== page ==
The Corner

Economy & Business

Vindication for Gerawan Farming

United Farm Workers protest in San Francisco, Calif., in 2015. (Robert Galbraith/Reuters)

Last week, the results of a union-decertification election in California were released — five years after the election was held. Workers at Gerawan Farming voted to decertify their representative, United Farm Workers, by the decisive tally of 1,098 to 197.

The election had been delayed by a protracted legal battle between the workers, UFW, and the California Agricultural Labor Relations Board. In the 1990s, Gerawan workers had voted to certify UFW as their representative, but when negotiations between the UFW and management fizzled out, the union disappeared. By 2012, most of the workers who initially voted to certify UFW were gone. When they began to call for a decertification election, a bizarre series of events ensued, as I wrote in June:

UFW challenged the decertification push almost as soon as it began, accusing Gerawan management of illegally instigating the push for decertification and forging signatures on the initial petition. Yet it does not boggle the mind that a majority of workers would want to cast off the union — especially given that its numbers had been dwindling for years before it reached out to Gerawan, and that it opened negotiations by demanding that workers contribute 3 percent of their paychecks in dues. . . .

But the ALRB consistently came down on the side of the union. It disallowed the initial petition filed by employees to hold [the] election. When a second petition was filed, it challenged that as well. When the election was finally held, it suppressed the results.

But as the ALRB backed the union, Gerawan employees held large-scale protests against both to demand that their ballots be counted. On September 30, 2013, for instance, thousands of workers walked off the job — not to protest their employer, but to protest the roadblocks the ALRB had thrown in their way. In response, the ALRB hit Gerawan Farming with an unfair-labor-practice charge under the theory that it abdicated its responsibility by not disciplining the protesters.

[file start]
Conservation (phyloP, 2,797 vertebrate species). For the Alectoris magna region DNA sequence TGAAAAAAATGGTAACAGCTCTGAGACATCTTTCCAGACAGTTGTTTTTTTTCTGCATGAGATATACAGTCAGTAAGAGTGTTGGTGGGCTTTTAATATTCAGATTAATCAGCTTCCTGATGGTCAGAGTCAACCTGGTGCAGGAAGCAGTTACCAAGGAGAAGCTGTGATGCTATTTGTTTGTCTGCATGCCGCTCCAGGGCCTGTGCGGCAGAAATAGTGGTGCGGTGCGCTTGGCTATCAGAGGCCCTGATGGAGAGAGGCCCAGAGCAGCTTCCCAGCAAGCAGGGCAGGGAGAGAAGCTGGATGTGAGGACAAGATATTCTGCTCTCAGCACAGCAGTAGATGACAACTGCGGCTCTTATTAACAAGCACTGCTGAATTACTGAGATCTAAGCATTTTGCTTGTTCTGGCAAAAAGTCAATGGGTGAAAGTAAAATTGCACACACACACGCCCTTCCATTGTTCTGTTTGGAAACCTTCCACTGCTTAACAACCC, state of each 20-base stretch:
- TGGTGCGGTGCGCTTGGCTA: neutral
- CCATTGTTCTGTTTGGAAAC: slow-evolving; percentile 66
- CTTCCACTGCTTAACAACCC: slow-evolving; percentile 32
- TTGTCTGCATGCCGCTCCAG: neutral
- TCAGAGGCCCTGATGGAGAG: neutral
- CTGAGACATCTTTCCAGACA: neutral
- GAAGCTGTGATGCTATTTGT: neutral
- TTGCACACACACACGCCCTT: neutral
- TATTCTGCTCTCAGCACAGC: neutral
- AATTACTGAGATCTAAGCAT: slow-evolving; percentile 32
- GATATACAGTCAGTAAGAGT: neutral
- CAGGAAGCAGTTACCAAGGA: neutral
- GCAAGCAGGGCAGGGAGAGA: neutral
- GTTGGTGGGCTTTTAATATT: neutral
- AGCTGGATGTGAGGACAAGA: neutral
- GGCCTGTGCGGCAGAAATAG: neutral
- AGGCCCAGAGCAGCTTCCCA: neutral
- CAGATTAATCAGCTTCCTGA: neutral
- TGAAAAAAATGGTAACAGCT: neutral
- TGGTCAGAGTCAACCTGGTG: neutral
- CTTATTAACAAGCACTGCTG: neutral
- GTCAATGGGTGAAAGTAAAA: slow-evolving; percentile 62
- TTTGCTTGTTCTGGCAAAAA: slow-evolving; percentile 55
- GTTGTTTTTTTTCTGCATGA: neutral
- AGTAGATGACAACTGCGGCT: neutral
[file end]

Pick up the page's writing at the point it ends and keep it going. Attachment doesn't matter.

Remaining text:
The ALRB–UFW alliance — against the workers’ prerogative to choose their own representation — was broken up by a court order mandating that the results of the election be released. The California supreme court upheld that order two weeks ago, and the ballots were finally counted. Now that the union is decertified, it plans to mount a legal challenge, but its overwhelming defeat makes clear that Gerawan employees had no interest in being represented by the UFW.

Most Popular

White House

The Mueller Report Should Shock Our Conscience

I've finished reading the entire Mueller report, and I must confess that even as a longtime, quite open critic of Donald Trump, I was surprised at the sheer scope, scale, and brazenness of the lies, falsehoods, and misdirections detailed by the Special Counsel's Office. We've become accustomed to Trump making up ... Read More

What’s So Great about Western Civilization

EDITOR’S NOTE: The following is Jonah Goldberg’s weekly “news”letter, the G-File. Subscribe here to get the G-File delivered to your inbox on Fridays. Dear Reader (Redacted: Harm to Ongoing Matter), One of the things I tell new parents is something that was told to me when my daughter still had that ... Read More
White House

The Problem with the Mueller Report

So much for collusion. The media conversation has now officially moved on from the obsession of the last two years to obstruction of justice. That’s because the first volume of the voluminous Mueller report, the half devoted to what was supposed to be the underlying crime of a Trump conspiracy with Russia, ... Read More

Screw York Yankees

You are dead to me. You are a collection of Fredos. The cock has crowed, you pathetic sniveling jerks. The team I have rooted for since 1965, when I first visited the House that Ruth Built, where I hawked peanuts and ice cream a lifetime ago, watched countless games (Guidry striking out 18!), has gotten so ... Read More
Politics & Policy

Trump Can’t Cry ‘No Fair’

If I may jump in, I take Charlie’s point and I think he’s largely correct. I also think David is correct. There’s not that much of a contradiction in that because I think to some extent they’re talking about different things. And this reflects a larger frustration I have with many of the ... Read More